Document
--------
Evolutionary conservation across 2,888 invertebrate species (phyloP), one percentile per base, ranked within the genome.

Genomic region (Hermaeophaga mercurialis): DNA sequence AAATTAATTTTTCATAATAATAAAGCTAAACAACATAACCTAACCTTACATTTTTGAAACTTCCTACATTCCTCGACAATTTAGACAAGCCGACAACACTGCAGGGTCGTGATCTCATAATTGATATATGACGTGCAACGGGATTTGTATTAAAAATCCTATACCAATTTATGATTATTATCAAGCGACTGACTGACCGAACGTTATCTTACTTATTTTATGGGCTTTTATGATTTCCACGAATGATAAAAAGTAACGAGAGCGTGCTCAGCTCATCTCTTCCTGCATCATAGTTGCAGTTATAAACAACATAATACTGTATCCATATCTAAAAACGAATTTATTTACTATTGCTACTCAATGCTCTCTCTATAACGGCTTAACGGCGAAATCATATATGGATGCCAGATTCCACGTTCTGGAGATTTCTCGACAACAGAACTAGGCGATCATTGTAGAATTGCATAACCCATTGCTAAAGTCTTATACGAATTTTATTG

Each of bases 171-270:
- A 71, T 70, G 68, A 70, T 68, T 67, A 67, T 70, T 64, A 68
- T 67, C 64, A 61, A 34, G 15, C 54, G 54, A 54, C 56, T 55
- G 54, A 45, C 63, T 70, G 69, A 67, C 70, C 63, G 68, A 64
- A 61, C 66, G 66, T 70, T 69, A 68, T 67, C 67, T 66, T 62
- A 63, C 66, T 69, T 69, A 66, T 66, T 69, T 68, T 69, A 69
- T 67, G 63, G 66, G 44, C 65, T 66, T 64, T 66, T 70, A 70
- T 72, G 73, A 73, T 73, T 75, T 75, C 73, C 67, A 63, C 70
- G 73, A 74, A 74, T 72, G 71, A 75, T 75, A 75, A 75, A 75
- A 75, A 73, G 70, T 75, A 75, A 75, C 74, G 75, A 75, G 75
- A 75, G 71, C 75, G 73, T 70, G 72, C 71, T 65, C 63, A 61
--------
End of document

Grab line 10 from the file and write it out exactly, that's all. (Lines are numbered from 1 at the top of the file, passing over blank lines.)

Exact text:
- T 72, G 73, A 73, T 73, T 75, T 75, C 73, C 67, A 63, C 70